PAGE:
In May of 1598 Spanish explorers under the leadership of Don Juan de Onate, accompanied by two Franciscan priests came to what is now known as Socorro where they found a friendly tribe of Indians who furnished them with a generous supply of corn, of which they were in great need (as their provisions were running very low.)
While the explorers went farther North along the Rio Grande, the two priests remained to do missionary work among the Indians. Father Alfonso Benavidez was so successful in this work that he became known as: "The Apostle of Socorro". It was he who named the village: "Nuestra Senora de Perpetuo Socorro" ... meaning: ""Our Lady of Perpetual Help", in recognition of the succor they received from the Indians. In later years the name was shortened to SOCORRO
The two priests, with the help of the Indians, built that same year a modest little church which they replaced with a larger building between the years 1615 and 1626, and which is the present church building with its massive walls and huge carved vigas and supporting corbel-arches. The work on these vigas and corbels took many months of tedious work, which can be understood readily by noting the careful and uniform carvings on beams were carved were cut and carried in from mountains many miles from Socorro. The Indians were taught to mix straw into the adobe mud to make a more substantial brick. The walls were built about five feet in width and the windows placed high to guard against attack from the unfriendly tribe of Navajo Indians.
Under the leadership of one of the priests the natural ability and craftsmanship of the Indians began to bear fruit and the interior of the Church was greatly enriched. The Spaniards knew of the rich silver deposits around Socorro and to keep the Indians busy and draw out their natural ability, much of the silver mined was used in the church. it was the priests' desire to have this church an beautiful as those in Mexico and Spain. They made a solid silver Communion Rail, a Tabernacle, and sacred vessels used in the Sacrifice of the Mass.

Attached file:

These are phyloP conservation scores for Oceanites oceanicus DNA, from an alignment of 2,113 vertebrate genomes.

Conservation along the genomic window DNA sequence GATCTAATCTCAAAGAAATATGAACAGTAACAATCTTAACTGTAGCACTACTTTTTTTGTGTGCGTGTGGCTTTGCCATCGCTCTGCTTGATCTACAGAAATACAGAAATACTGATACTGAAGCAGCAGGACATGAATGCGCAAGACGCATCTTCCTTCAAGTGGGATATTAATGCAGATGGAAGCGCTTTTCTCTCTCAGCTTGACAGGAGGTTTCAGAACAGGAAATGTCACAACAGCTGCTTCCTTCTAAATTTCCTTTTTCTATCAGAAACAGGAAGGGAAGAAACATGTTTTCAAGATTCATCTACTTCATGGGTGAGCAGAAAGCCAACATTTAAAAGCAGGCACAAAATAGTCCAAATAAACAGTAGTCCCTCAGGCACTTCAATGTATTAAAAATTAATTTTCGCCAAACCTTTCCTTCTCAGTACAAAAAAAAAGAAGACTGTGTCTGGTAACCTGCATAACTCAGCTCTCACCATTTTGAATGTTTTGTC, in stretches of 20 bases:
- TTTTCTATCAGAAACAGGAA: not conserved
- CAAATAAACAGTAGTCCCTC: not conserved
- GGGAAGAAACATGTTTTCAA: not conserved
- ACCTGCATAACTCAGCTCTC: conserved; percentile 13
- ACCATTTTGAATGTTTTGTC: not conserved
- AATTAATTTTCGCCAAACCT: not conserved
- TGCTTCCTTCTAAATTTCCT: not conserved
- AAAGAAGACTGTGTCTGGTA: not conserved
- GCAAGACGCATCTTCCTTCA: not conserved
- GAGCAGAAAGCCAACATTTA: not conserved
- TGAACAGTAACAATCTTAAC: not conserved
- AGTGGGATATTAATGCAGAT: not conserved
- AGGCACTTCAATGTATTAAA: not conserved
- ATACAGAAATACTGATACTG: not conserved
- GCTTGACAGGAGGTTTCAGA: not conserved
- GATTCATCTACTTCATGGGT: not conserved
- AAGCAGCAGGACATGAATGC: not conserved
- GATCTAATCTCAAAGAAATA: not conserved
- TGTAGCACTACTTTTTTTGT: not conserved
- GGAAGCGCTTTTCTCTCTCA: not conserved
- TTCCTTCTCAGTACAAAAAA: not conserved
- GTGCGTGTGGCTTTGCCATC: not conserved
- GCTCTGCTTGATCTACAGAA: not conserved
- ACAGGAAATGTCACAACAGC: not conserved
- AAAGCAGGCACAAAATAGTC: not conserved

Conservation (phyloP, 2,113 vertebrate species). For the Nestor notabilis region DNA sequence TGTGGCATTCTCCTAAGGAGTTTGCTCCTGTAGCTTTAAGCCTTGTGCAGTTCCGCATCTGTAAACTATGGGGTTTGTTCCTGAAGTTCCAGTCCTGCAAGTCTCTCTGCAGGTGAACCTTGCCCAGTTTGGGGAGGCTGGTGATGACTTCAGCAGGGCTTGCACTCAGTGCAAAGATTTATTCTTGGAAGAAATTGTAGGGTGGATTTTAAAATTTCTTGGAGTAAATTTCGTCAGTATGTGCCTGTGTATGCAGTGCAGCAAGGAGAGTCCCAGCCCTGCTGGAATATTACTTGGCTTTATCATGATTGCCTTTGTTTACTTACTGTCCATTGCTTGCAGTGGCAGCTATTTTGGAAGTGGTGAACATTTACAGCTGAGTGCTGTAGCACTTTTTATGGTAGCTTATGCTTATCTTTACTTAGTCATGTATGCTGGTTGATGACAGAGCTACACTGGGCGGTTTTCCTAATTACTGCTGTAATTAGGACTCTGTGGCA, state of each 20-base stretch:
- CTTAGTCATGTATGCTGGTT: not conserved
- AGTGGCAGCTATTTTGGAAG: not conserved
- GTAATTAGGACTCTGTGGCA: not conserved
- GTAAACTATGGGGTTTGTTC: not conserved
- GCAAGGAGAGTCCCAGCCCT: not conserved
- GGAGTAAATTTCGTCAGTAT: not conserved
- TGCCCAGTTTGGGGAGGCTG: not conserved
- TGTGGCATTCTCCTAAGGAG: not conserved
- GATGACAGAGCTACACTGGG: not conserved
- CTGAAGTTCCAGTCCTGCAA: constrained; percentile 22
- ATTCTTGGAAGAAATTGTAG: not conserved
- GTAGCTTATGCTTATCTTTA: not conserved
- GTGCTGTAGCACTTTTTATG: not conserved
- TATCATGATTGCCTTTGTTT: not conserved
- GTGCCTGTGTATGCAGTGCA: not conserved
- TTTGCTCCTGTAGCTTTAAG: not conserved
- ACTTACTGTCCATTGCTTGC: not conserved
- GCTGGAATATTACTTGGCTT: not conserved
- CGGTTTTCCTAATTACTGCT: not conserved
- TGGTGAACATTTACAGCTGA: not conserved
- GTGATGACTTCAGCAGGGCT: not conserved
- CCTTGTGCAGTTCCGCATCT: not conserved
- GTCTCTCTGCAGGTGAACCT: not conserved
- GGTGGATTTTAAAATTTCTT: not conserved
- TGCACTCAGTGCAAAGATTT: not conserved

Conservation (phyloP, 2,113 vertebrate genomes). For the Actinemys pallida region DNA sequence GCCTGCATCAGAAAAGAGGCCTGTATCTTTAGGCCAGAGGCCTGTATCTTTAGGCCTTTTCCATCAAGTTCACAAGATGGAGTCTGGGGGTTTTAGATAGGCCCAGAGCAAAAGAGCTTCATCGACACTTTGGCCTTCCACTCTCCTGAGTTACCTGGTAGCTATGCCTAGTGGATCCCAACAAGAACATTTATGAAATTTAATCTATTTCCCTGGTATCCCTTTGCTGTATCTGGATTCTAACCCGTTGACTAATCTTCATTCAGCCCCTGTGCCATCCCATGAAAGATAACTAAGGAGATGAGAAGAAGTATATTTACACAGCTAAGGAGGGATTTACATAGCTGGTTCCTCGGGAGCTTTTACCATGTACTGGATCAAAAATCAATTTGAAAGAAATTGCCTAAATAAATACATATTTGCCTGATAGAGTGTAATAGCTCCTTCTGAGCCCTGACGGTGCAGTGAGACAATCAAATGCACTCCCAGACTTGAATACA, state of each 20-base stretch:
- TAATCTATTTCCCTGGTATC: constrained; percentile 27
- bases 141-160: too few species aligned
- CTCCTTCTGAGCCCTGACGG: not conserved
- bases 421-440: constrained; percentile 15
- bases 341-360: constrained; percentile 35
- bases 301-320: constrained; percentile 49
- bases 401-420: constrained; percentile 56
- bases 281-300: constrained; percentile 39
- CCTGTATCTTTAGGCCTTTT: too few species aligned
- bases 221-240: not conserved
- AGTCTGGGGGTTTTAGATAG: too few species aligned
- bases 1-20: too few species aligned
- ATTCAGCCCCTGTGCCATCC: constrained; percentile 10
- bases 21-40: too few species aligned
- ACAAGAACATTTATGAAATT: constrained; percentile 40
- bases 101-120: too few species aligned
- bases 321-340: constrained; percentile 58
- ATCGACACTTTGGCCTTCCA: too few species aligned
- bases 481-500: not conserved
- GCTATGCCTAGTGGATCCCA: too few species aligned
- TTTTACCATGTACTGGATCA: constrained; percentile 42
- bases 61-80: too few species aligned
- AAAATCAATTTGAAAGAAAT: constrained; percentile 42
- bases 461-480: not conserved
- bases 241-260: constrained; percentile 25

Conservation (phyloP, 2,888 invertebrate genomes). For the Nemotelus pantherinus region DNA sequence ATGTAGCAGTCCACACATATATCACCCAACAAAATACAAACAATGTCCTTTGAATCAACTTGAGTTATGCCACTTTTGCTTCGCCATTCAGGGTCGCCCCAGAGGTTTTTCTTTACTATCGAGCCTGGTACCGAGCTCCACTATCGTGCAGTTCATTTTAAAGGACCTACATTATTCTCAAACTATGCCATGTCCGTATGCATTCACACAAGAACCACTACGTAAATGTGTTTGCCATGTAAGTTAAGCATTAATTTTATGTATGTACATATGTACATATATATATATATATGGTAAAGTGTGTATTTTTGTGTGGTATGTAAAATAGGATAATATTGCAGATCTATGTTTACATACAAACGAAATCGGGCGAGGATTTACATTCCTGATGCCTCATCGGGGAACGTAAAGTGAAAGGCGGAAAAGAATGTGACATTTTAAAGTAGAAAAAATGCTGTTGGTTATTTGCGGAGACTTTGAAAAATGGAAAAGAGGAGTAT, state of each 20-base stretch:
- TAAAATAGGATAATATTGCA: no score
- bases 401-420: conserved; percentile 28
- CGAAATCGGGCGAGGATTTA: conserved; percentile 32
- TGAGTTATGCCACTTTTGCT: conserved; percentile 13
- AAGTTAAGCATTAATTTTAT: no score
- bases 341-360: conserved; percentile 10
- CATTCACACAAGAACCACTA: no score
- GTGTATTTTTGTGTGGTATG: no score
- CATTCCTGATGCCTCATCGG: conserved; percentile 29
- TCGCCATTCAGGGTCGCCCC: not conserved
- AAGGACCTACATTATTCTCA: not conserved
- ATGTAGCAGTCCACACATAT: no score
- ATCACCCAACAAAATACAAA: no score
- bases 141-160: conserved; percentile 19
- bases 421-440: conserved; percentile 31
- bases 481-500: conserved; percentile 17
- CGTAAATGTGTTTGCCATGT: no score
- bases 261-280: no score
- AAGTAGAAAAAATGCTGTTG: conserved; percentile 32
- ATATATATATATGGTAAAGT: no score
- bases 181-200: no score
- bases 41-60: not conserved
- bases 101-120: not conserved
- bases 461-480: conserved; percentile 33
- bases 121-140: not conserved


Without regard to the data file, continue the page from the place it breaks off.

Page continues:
The mission continued to flourish until the outbreak of the rebellion in 1680 when most of the Indians joined the Spaniards in their retreat to what is now called El Paso, Texas (nearly 200 miles South). When news reached Socorro that the Northern tribes of Indians were in revolt, and Spaniards were retreating everywhere, the priests had the Indians disassemble the Communion Rail which was buried along with other valuables they could not take along on their hasty retreat. The pastor made a map of the buried treasure, feeling certain the revolt would be put down quickly and they could return.
However, it was a number of years before new settlers of Mexican and Spanish descent began to arrive in Socorro. they found the church in a very dilapidated condition, but the massive walls and huge beams were still in place. After much hard work it was restored and Divine Service again resumed and have continued daily to the present time. Several expedition shave come up from Mexico to try to find the buried treasure, but if any were successful, there is no record of it. There was a million dollar reward offered in the early 1980s to anyone who fount it and thousands of dollars have been spent looking for it.
According to some descendants of the early settlers, during a raid by Apache Indians about the year 1800, the Indians suddenly withdrew and when one of the captured Apaches was questioned about the sudden withdrawal, he claimed they saw a man with wings and a shining sword hovering over the door of the church. Shortly after this, a petition was sent to the Bishop of Durango, Mexico, under whose jurisdiction this territory was at the time to have the name of the church changed to: "San Miguel" - in honor of St. Michael, the Angelic Protector of the people. The Church has gone under the name of San Miguel since about 1800.
The main body of the church, which is the part built between 1615 and 1626, now seats about 250 people although many more attended services in the early 1880s when there were no pews and the people either stood or knelt on the floor. In 1853 another wing was built unto the church and this accommodates another 150.
There are four sub-floors under the present church under which lie the bodies of some of the prominent residents of the past. Under the Sanctuary lies the bodies of four priests who died while serving the faithful of this historic Church. In the Northeast corner of the church is the burial place of General Manuel Armijo, the last governor of New Mexico under the Mexican Regime.
San Miguel Church is the center of a Spanish Land Grant. It consists of over 17,002 acres given by the King of Spain and known as THE SOCORRO LAND GRANT. It was designated as being one Spanish league (2.64 miles) North, South, East, and West of the Church. All surveys, within this Grant, are described as running from the center of the church, in order to get the proper legal described.
As it stood in the first decade of the 17th century, San Miguel Church was of pure Pueblo style of architecture, but in restorations made after the rebellion of 1680 and through subsequent repairs, many deviations have been made from the Pueblo style.